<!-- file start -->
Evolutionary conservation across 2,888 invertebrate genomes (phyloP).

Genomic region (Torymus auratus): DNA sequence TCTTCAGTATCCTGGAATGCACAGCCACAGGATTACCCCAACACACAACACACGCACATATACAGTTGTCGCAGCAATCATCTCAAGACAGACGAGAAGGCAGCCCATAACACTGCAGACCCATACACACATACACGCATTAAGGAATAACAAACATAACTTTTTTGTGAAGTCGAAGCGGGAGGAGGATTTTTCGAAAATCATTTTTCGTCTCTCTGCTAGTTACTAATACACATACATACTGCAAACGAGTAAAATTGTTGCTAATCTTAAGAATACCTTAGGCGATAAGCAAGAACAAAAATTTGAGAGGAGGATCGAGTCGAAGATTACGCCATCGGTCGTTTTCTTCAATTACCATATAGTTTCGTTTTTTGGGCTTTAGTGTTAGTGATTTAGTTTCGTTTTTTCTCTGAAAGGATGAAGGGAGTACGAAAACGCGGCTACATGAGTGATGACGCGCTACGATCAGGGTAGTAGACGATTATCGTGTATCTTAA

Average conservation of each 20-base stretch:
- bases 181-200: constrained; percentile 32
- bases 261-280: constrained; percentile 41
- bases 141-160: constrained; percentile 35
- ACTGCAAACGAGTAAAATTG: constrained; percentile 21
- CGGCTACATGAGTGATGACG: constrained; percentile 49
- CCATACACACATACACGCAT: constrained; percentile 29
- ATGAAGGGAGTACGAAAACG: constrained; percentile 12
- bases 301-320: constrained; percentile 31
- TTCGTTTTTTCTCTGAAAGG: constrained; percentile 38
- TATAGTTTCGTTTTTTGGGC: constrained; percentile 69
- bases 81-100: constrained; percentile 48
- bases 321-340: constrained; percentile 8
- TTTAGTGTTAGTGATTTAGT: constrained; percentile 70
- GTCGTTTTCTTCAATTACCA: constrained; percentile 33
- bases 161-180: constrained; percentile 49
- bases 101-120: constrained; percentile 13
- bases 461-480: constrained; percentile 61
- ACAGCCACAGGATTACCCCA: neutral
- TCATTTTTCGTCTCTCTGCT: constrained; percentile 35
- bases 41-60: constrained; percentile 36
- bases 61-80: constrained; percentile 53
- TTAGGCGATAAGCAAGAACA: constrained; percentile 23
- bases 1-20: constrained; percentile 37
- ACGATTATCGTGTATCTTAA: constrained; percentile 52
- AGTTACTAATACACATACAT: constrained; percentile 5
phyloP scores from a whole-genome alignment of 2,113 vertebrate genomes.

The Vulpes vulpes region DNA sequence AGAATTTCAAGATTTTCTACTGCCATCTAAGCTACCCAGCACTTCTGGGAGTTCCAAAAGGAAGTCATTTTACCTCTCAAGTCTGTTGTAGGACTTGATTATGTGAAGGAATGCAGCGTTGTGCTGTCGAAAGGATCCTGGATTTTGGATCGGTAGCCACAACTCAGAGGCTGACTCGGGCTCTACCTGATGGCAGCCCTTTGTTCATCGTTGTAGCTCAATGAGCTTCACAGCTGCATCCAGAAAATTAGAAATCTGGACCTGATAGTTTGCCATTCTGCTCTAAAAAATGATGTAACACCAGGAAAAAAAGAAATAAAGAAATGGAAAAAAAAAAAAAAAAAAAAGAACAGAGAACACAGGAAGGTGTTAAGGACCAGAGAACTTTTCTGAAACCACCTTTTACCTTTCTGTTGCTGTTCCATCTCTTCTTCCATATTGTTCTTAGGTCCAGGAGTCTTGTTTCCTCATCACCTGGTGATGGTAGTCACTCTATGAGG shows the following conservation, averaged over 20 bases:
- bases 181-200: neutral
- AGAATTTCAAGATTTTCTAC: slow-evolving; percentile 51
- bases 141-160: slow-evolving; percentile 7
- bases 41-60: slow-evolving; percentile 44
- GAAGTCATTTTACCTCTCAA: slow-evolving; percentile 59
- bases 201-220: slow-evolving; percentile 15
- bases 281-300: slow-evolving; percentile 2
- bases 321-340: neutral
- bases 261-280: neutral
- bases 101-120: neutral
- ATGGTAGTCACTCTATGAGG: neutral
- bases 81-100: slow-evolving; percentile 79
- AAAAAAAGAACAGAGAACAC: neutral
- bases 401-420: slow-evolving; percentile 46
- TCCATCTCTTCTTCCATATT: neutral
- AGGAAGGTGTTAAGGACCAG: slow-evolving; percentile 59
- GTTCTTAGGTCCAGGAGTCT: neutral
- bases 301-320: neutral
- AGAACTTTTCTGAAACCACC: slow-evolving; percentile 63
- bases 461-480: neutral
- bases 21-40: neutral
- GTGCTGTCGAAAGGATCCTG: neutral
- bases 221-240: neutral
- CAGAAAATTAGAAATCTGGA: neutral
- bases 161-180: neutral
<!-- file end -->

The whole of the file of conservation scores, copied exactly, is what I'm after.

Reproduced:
Evolutionary conservation across 2,888 invertebrate genomes (phyloP).

Genomic region (Torymus auratus): DNA sequence TCTTCAGTATCCTGGAATGCACAGCCACAGGATTACCCCAACACACAACACACGCACATATACAGTTGTCGCAGCAATCATCTCAAGACAGACGAGAAGGCAGCCCATAACACTGCAGACCCATACACACATACACGCATTAAGGAATAACAAACATAACTTTTTTGTGAAGTCGAAGCGGGAGGAGGATTTTTCGAAAATCATTTTTCGTCTCTCTGCTAGTTACTAATACACATACATACTGCAAACGAGTAAAATTGTTGCTAATCTTAAGAATACCTTAGGCGATAAGCAAGAACAAAAATTTGAGAGGAGGATCGAGTCGAAGATTACGCCATCGGTCGTTTTCTTCAATTACCATATAGTTTCGTTTTTTGGGCTTTAGTGTTAGTGATTTAGTTTCGTTTTTTCTCTGAAAGGATGAAGGGAGTACGAAAACGCGGCTACATGAGTGATGACGCGCTACGATCAGGGTAGTAGACGATTATCGTGTATCTTAA

Average conservation of each 20-base stretch:
- bases 181-200: constrained; percentile 32
- bases 261-280: constrained; percentile 41
- bases 141-160: constrained; percentile 35
- ACTGCAAACGAGTAAAATTG: constrained; percentile 21
- CGGCTACATGAGTGATGACG: constrained; percentile 49
- CCATACACACATACACGCAT: constrained; percentile 29
- ATGAAGGGAGTACGAAAACG: constrained; percentile 12
- bases 301-320: constrained; percentile 31
- TTCGTTTTTTCTCTGAAAGG: constrained; percentile 38
- TATAGTTTCGTTTTTTGGGC: constrained; percentile 69
- bases 81-100: constrained; percentile 48
- bases 321-340: constrained; percentile 8
- TTTAGTGTTAGTGATTTAGT: constrained; percentile 70
- GTCGTTTTCTTCAATTACCA: constrained; percentile 33
- bases 161-180: constrained; percentile 49
- bases 101-120: constrained; percentile 13
- bases 461-480: constrained; percentile 61
- ACAGCCACAGGATTACCCCA: neutral
- TCATTTTTCGTCTCTCTGCT: constrained; percentile 35
- bases 41-60: constrained; percentile 36
- bases 61-80: constrained; percentile 53
- TTAGGCGATAAGCAAGAACA: constrained; percentile 23
- bases 1-20: constrained; percentile 37
- ACGATTATCGTGTATCTTAA: constrained; percentile 52
- AGTTACTAATACACATACAT: constrained; percentile 5
phyloP scores from a whole-genome alignment of 2,113 vertebrate genomes.

The Vulpes vulpes region DNA sequence AGAATTTCAAGATTTTCTACTGCCATCTAAGCTACCCAGCACTTCTGGGAGTTCCAAAAGGAAGTCATTTTACCTCTCAAGTCTGTTGTAGGACTTGATTATGTGAAGGAATGCAGCGTTGTGCTGTCGAAAGGATCCTGGATTTTGGATCGGTAGCCACAACTCAGAGGCTGACTCGGGCTCTACCTGATGGCAGCCCTTTGTTCATCGTTGTAGCTCAATGAGCTTCACAGCTGCATCCAGAAAATTAGAAATCTGGACCTGATAGTTTGCCATTCTGCTCTAAAAAATGATGTAACACCAGGAAAAAAAGAAATAAAGAAATGGAAAAAAAAAAAAAAAAAAAAGAACAGAGAACACAGGAAGGTGTTAAGGACCAGAGAACTTTTCTGAAACCACCTTTTACCTTTCTGTTGCTGTTCCATCTCTTCTTCCATATTGTTCTTAGGTCCAGGAGTCTTGTTTCCTCATCACCTGGTGATGGTAGTCACTCTATGAGG shows the following conservation, averaged over 20 bases:
- bases 181-200: neutral
- AGAATTTCAAGATTTTCTAC: slow-evolving; percentile 51
- bases 141-160: slow-evolving; percentile 7
- bases 41-60: slow-evolving; percentile 44
- GAAGTCATTTTACCTCTCAA: slow-evolving; percentile 59
- bases 201-220: slow-evolving; percentile 15
- bases 281-300: slow-evolving; percentile 2
- bases 321-340: neutral
- bases 261-280: neutral
- bases 101-120: neutral
- ATGGTAGTCACTCTATGAGG: neutral
- bases 81-100: slow-evolving; percentile 79
- AAAAAAAGAACAGAGAACAC: neutral
- bases 401-420: slow-evolving; percentile 46
- TCCATCTCTTCTTCCATATT: neutral
- AGGAAGGTGTTAAGGACCAG: slow-evolving; percentile 59
- GTTCTTAGGTCCAGGAGTCT: neutral
- bases 301-320: neutral
- AGAACTTTTCTGAAACCACC: slow-evolving; percentile 63
- bases 461-480: neutral
- bases 21-40: neutral
- GTGCTGTCGAAAGGATCCTG: neutral
- bases 221-240: neutral
- CAGAAAATTAGAAATCTGGA: neutral
- bases 161-180: neutral